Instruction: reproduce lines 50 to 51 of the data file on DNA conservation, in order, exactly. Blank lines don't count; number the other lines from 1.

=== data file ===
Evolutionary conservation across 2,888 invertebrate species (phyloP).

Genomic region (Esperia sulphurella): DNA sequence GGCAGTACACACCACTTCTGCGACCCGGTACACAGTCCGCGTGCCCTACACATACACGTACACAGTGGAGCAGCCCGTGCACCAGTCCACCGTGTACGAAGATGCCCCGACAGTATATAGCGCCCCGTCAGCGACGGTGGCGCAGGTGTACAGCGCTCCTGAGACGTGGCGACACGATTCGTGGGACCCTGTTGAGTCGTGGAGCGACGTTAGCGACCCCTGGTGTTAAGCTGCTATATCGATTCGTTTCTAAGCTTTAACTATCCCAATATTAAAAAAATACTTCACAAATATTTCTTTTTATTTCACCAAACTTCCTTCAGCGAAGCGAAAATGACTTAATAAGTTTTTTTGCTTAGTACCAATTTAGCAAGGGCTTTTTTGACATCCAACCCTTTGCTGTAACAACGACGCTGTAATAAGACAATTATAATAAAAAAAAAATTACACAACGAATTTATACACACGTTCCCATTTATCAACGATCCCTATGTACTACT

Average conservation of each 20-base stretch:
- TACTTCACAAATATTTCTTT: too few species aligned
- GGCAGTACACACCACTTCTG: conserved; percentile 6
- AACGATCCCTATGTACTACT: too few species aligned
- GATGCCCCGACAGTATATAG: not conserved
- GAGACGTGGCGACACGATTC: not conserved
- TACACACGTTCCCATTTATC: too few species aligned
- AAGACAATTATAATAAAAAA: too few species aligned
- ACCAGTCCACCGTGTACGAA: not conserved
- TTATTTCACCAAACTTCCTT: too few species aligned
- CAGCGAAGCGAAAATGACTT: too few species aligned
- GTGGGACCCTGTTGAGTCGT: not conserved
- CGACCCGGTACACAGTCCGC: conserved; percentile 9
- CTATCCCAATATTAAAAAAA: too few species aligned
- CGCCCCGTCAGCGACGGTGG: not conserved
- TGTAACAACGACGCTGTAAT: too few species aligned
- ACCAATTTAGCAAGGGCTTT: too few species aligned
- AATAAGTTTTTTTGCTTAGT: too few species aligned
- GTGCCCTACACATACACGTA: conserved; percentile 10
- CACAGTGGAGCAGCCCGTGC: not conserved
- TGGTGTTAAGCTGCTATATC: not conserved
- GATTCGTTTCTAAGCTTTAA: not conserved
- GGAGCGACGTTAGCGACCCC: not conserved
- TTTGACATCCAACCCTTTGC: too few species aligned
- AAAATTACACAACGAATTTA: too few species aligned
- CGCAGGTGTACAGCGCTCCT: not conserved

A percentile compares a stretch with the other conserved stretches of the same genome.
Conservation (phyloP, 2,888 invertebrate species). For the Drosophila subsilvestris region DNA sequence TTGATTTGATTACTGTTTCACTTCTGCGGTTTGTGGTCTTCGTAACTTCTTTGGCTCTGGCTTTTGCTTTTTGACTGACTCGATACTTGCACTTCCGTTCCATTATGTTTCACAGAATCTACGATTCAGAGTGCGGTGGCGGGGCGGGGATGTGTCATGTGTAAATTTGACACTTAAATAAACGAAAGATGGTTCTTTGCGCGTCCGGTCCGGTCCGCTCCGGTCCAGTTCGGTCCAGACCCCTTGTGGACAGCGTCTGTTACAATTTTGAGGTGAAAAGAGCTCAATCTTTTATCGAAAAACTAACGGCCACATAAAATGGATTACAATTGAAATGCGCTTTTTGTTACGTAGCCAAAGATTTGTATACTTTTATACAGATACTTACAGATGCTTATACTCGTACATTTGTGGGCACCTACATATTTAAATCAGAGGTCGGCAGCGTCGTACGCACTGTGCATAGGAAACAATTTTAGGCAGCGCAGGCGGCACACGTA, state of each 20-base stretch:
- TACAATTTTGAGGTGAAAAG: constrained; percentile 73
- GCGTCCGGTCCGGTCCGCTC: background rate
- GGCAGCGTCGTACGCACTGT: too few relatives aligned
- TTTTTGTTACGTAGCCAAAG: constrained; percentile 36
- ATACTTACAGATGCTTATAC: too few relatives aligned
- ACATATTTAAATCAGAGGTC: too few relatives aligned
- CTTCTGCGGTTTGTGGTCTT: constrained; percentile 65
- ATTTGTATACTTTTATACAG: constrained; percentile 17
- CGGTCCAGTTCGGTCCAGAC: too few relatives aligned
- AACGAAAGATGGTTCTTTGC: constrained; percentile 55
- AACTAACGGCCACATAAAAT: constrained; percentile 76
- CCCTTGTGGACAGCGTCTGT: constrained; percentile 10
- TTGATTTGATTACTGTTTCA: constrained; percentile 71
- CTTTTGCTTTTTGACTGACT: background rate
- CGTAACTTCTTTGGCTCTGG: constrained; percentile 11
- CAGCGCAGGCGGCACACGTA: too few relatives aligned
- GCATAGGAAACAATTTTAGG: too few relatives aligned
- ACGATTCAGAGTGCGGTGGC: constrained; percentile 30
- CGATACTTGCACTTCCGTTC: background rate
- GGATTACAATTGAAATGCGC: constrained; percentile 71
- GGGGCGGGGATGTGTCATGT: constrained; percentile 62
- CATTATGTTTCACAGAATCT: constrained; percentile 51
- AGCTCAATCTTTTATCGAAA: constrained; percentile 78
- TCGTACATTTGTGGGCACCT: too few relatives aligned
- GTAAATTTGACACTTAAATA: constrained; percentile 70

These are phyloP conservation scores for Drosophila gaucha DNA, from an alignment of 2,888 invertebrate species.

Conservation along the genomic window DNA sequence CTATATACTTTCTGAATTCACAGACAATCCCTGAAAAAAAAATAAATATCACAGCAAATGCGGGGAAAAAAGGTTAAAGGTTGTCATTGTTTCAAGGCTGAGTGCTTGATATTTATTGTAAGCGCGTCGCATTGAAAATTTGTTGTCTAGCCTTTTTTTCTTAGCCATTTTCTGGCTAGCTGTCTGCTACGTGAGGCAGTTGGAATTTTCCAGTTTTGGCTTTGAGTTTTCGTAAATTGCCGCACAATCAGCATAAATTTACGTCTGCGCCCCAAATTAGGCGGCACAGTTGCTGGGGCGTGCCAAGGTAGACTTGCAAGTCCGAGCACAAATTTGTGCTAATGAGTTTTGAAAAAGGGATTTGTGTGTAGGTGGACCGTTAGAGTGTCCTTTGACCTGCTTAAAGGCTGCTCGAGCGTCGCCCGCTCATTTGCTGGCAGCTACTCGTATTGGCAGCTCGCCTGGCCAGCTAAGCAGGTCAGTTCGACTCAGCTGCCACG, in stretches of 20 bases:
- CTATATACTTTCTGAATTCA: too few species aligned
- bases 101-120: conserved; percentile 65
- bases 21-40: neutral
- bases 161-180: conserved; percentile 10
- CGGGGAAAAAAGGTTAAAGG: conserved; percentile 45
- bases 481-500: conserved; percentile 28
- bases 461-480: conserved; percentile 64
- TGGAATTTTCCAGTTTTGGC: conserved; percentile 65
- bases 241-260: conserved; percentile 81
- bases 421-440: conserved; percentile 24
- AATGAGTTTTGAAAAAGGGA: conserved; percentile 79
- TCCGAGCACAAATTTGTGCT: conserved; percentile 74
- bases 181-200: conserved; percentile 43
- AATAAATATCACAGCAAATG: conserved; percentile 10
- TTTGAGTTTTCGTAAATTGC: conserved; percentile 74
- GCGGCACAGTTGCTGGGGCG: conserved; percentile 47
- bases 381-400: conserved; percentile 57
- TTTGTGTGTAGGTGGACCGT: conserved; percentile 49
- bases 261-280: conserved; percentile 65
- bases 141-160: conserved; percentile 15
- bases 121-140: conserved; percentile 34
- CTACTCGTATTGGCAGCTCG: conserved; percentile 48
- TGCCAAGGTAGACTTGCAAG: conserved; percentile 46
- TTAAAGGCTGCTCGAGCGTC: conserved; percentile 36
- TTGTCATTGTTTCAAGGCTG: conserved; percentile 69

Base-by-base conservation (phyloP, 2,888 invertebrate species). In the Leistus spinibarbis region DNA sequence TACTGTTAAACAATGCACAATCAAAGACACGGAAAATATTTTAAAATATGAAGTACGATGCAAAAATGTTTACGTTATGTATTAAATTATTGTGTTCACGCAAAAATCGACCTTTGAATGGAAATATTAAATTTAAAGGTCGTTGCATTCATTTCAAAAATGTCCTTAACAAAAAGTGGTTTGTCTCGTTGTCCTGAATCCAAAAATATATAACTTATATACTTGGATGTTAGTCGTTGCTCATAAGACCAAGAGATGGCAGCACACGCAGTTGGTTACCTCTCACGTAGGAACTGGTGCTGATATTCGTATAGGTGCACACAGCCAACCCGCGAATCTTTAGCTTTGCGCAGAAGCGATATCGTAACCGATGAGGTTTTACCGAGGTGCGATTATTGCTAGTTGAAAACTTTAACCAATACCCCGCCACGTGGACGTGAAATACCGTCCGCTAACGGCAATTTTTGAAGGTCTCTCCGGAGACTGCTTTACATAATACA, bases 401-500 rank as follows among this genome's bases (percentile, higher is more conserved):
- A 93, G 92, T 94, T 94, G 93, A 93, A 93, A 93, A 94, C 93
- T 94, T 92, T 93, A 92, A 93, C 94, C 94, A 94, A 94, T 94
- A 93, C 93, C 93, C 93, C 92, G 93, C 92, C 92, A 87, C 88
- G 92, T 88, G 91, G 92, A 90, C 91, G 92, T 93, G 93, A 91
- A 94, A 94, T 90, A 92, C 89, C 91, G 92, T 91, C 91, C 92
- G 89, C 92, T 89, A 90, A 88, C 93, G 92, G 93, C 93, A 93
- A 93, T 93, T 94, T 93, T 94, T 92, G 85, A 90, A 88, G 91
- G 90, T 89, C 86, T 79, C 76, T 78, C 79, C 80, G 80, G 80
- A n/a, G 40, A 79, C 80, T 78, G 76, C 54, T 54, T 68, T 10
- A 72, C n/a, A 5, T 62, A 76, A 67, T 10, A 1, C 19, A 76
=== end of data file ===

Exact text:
- GGATTACAATTGAAATGCGC: constrained; percentile 71
- GGGGCGGGGATGTGTCATGT: constrained; percentile 62